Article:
I invested in a giant mess of discounted matzoh this year, so I will keep trying matzoh ball recipes throughout the winter. I’ll let you know if I find my ideal recipe!

Looking to use a whole mess of dill? Make these matzoh balls, and serve the soup with beet salad with dilled yogurt!

Looking to expand your Jewish cooking repertoire? This spicy melon berry and mint salad is surprising, and this latke recipe is traditional!



April 21, 2018

Found my old recipe journal. This one said only, “latkes: 2 eggs, 1 small onion, 1.5 lb. veggies –> 3 potatoes: 1 onion: 1 egg: 2 T. flour”

I’m going to try to interpret that into a recipe here….

1. Grate 3 potatoes (or a combination of beets, carrots, sweet potatoes, turnips, parsnips.. for a total of 1.5 lbs)
2. Make your least favorite person grate one small onion, or half a large onion, because it will burn their eyes.
3. SQUEEZE the mixture and discard the liquid. This will make a much better texture in your latke.
4. Combine these in a large bowl with an egg, 2 T. flour (all-purpose flour or gluten-free flour mixes are fine,) and a lot of salt and pepper.
5. Heat canola or vegetable oil on medium-high heat. Smash latkes thin in the pan so they cook all the way through. Flip when you notice a little brown crust. If they stick, let them sit longer, or turn the heat up a bit.


This is my classic, go-to latke recipe. I don’t make them a lot anymore, because they’re more effort than crunchy-top bleu cheese mashed potatoes or kartoffelsalat. But there’s something really special about a good potato pancake. If this is too basic for you, or not fun enough to say, try zachary’s falafelatke, a chickpea and potato pancake with a very fun name.


spicy minted melon and berry salad

July 18, 2013

found a bunch of recipes from when i first started cooking!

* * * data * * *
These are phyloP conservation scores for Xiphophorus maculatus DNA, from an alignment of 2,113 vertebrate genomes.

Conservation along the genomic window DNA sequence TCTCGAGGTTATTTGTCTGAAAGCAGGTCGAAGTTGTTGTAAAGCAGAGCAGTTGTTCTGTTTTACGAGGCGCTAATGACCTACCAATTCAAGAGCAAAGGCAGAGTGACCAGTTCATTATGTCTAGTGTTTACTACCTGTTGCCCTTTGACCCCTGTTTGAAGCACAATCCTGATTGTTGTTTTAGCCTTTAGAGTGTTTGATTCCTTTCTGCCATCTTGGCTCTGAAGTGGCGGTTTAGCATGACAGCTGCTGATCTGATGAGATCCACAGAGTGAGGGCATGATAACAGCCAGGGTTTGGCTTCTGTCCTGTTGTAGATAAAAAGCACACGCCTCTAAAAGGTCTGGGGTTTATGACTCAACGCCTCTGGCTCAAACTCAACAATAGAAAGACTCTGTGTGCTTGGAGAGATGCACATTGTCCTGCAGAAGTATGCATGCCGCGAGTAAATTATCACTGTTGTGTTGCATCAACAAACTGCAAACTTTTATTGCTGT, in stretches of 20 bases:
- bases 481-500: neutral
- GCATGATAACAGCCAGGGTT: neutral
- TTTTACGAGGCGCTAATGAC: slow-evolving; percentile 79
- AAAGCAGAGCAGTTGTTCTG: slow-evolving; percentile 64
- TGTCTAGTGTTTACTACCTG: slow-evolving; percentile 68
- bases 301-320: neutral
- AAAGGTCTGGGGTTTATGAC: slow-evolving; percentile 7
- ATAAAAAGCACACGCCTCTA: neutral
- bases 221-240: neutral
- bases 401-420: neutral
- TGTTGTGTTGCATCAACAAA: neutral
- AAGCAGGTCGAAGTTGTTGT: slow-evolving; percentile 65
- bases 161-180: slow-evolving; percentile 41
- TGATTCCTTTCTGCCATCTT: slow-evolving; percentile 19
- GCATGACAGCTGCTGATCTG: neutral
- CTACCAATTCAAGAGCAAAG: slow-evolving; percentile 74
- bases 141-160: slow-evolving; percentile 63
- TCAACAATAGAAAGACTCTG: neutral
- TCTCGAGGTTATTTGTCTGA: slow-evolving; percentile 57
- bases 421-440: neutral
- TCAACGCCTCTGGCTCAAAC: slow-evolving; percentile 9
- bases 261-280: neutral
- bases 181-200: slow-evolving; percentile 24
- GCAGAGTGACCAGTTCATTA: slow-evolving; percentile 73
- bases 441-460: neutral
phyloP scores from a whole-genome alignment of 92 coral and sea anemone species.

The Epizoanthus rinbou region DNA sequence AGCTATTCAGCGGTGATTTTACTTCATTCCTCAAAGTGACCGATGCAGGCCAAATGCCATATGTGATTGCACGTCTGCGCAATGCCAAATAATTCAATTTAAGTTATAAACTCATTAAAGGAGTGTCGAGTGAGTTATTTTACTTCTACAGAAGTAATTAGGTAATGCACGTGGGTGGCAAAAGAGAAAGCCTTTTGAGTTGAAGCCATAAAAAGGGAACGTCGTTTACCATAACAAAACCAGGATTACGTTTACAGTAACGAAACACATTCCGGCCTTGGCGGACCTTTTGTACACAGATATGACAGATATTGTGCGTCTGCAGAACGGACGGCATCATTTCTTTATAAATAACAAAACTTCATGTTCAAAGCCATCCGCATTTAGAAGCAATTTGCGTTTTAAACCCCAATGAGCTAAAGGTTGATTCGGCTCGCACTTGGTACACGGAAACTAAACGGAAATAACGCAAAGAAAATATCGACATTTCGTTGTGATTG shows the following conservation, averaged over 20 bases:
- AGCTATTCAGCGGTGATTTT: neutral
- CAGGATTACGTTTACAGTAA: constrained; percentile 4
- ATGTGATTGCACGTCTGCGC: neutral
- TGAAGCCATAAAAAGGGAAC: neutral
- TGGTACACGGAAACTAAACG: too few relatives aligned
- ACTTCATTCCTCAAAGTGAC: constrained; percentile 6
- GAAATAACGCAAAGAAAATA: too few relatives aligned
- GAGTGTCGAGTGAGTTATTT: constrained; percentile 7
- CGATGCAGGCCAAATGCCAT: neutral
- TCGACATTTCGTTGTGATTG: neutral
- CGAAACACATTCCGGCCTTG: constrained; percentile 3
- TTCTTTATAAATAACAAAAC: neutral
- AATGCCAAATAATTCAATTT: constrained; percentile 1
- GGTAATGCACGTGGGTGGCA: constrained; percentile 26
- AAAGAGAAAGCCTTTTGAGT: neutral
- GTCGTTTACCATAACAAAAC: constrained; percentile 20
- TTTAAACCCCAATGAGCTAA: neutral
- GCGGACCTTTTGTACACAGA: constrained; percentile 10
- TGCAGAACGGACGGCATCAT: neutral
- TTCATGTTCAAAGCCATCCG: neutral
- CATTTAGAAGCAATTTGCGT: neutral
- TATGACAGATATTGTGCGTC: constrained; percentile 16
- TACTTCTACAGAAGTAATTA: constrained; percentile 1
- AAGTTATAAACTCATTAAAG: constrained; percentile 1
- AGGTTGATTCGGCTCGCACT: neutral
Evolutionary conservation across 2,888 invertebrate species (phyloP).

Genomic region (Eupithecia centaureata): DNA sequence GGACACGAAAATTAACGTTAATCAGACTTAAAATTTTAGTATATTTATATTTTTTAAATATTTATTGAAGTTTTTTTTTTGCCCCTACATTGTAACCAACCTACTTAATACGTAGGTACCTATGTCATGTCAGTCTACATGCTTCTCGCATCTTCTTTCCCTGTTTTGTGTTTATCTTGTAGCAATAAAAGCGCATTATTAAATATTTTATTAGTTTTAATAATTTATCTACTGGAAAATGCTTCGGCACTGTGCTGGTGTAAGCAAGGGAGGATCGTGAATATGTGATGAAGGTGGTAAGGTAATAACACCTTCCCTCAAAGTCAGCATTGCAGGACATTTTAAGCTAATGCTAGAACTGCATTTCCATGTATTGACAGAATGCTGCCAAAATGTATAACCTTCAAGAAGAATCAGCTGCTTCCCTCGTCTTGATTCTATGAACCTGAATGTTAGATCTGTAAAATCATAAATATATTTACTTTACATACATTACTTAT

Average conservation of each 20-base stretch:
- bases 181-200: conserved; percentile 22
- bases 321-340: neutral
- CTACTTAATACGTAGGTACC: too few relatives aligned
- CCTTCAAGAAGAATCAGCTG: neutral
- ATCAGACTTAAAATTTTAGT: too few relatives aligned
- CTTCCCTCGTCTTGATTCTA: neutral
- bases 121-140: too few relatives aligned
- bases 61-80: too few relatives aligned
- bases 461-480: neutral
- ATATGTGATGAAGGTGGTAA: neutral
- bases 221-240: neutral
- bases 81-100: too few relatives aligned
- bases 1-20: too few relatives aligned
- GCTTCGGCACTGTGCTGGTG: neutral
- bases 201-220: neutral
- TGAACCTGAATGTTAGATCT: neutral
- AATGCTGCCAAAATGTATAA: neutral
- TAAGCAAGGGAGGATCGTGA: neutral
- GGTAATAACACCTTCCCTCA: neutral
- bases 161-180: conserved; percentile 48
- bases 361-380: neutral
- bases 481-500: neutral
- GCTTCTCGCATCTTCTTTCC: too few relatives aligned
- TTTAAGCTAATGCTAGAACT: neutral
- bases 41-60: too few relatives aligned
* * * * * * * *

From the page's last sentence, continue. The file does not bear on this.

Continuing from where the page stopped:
1/3 c sugar
1/4 c whole mint leaves
1 jalapeno, seeded, cut in half
1/2 honeydew melon, seeded (other melons are great, too) and cut into bite-sized pieces or balled (or both)
1 c blueberries or purple grapes, seeded
1 T lime juice
1 T chopped mint leaves

boil 1/2 c water with sugar, whole mint leaves, and pepper. simmer 5 mins. cool.

combine everything.


from jewish food digest by yaoraha, 1998


simple pasta with krupnik (blood kishke)

September 8, 2012

kishke is one of my favorites. make sure to try kasha varnishka with kishke so you know the original. this recipe calls for krupnik, a kishke with beef blood, which i learned upon duckduckgoing it is more often used as a name for a spiced vanilla liquor.

this meal is impossible to mess up. the kishke may fall apart on you in the frying pan, but don’t give up. it’ll crumble in the pasta, anyhow. just throw it into the sauce!


1 package pasta

1 pat lard/butter/coconut oil
1 onion
2 cloves roasted elephant garlic (or 4 cloves of regular-sized garlic)
half a roasted mild-hot pepper
a roasted eggplant
1 can diced tomatoes
1 splash cooking sherry
1 splash balsamic
1 splash acv
1 heavy pinch of fresh herbs (i used oregano, rosemary, and thyme in the sauce)

2 links krupnik sausage (kishke with beef blood)


in saucepan, fry onions in fat. cook til translucent. add roasted garlic and pepper. stir fry few mins. add eggplant, vinegar, tomatoes, sherry, and herbs. salt and pepper to taste. the sauce is done when it tastes good.

in separate frying pan, cook krupnik until crunchy on the outside and creamy inside.

cook pasta in a separate pot and set aside.

add sauce and cooked sausage


recipe by me


kasha varnishka with kishke

April 30, 2011

k. made this amazing meal tonight.


sautee tons of onions and mushrooms
when soft, add kasha*:broth 1:2 with:
soy sauce
just a little coriander
black pepper
and a little mustard oil
stir in cooked bowtie pasta

* = some people coat kasha in egg white before cooking to keep it separated. we didn’t, and it did get a bit mushy.


we got some from the local sausage shop. fried slices until they got crunchy.